Bradley Chubb could be on his way to his new NFL team right now.
After his standout junior season at N.C. State, the 6-4, 275-pound defensive end could have jumped into the draft. Like former Wolfpack safety Josh Jones, Chubb could have been a second-round pick.
Instead, Chubb looked at the depth at his position in this draft and decided it would be better to play his senior season and try to work his way into the first round next year.
Chubb, who led the Wolfpack with 10.5 sacks, did keep an eye on the NFL combine and the workouts in the run-up to this year’s draft.
“You watch it and you know you could be there,” Chubb said before N.C. State’s spring game. “I made a decision that I felt like was right for me, and I’m happy for the decision I made.”
This could be a win-win for Chubb and N.C. State. The Wolfpack, which had one of the best defensive lines in the ACC last year and returns all four starters, gets its top pass-rusher back. After a slowish start to the 2016 season, Chubb finished with 22 tackles for a loss and became a disruptive force on the outside.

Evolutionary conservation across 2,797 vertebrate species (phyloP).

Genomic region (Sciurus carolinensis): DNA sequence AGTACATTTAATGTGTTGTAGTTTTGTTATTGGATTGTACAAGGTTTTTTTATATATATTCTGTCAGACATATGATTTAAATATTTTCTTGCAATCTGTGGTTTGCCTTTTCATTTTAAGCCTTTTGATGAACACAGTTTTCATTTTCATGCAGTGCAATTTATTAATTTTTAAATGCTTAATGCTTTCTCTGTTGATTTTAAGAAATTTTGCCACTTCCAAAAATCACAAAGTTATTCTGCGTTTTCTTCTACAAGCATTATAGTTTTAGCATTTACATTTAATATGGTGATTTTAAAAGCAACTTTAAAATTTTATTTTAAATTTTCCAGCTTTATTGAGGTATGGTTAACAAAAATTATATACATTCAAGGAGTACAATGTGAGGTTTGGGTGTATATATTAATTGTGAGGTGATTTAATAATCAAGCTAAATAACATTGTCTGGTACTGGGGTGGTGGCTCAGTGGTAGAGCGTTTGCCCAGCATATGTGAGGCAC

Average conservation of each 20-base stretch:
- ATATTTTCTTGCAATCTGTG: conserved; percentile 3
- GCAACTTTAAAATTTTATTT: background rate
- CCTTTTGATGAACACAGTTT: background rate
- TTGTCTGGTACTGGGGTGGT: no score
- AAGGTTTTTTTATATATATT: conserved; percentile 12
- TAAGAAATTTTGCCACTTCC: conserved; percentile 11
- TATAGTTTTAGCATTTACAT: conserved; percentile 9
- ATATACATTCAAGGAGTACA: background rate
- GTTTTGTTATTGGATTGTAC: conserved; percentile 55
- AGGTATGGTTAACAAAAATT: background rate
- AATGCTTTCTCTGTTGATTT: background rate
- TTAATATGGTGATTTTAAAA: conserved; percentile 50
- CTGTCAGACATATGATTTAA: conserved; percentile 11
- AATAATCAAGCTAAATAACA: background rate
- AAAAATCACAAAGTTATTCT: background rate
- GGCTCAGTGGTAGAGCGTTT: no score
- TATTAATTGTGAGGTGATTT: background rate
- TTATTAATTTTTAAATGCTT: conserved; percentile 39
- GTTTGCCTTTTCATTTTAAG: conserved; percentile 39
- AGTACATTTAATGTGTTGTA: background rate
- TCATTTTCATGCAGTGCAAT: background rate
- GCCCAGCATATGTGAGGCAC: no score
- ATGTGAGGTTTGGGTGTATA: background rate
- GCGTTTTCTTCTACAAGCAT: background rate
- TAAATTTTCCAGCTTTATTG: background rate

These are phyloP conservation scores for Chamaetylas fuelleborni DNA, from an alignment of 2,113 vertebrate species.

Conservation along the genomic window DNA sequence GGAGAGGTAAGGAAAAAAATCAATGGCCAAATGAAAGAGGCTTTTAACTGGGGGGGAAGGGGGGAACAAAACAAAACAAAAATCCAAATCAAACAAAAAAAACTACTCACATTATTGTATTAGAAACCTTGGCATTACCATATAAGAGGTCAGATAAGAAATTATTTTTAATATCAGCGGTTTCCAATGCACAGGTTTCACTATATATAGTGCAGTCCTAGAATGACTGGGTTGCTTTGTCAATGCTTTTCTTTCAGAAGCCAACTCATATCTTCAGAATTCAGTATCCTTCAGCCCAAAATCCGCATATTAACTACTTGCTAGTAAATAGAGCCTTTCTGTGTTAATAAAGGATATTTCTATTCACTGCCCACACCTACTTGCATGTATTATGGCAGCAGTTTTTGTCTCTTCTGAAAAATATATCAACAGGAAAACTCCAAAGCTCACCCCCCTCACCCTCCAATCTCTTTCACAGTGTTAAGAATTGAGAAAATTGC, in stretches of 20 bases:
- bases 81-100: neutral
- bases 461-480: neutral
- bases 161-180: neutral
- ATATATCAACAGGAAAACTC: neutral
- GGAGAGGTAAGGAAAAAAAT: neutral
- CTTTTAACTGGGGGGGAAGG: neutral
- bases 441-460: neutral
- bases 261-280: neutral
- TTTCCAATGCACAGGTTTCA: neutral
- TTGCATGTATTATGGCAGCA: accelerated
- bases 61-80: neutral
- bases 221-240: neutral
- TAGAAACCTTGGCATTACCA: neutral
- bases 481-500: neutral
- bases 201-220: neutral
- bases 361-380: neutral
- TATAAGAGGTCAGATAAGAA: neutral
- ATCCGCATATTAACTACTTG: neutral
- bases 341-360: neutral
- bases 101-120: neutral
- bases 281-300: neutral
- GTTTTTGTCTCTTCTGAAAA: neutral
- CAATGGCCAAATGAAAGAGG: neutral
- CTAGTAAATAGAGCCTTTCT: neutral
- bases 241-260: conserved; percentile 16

Chubb, with another outstanding season, has a chance to work his way into the first round. Three defensive ends went in the top 15 in this year’s draft, including No. 1 (Texas A&M’s Myles Garrett) and No. 3 (Stanford’s Solomon Thomas).
Six defensive ends were taken in the first round. Given the need in the pass-happy NFL for players who can rush the passer, Chubb will be a valuable commodity next April if he can back up his junior season.
Several 2018 mock drafts (yes, already) have Chubb projected as first-round pick. That can be good or bad for N.C. State and Chubb.
The last Wolfpack player to be projected to go that early was cornerback David Amerson. Amerson intercepted a then-ACC record 13 passes in 2011, his sophomore season, and was supposed to be one of the first picks in the 2012 draft.
Chubb, from a proud football family, is not the kind of player who is wired to get caught up in draft hype, but N.C. State could help him learn a lesson from Amerson’s tumble.
Joe Giglio: 919-829-8938, @jwgiglio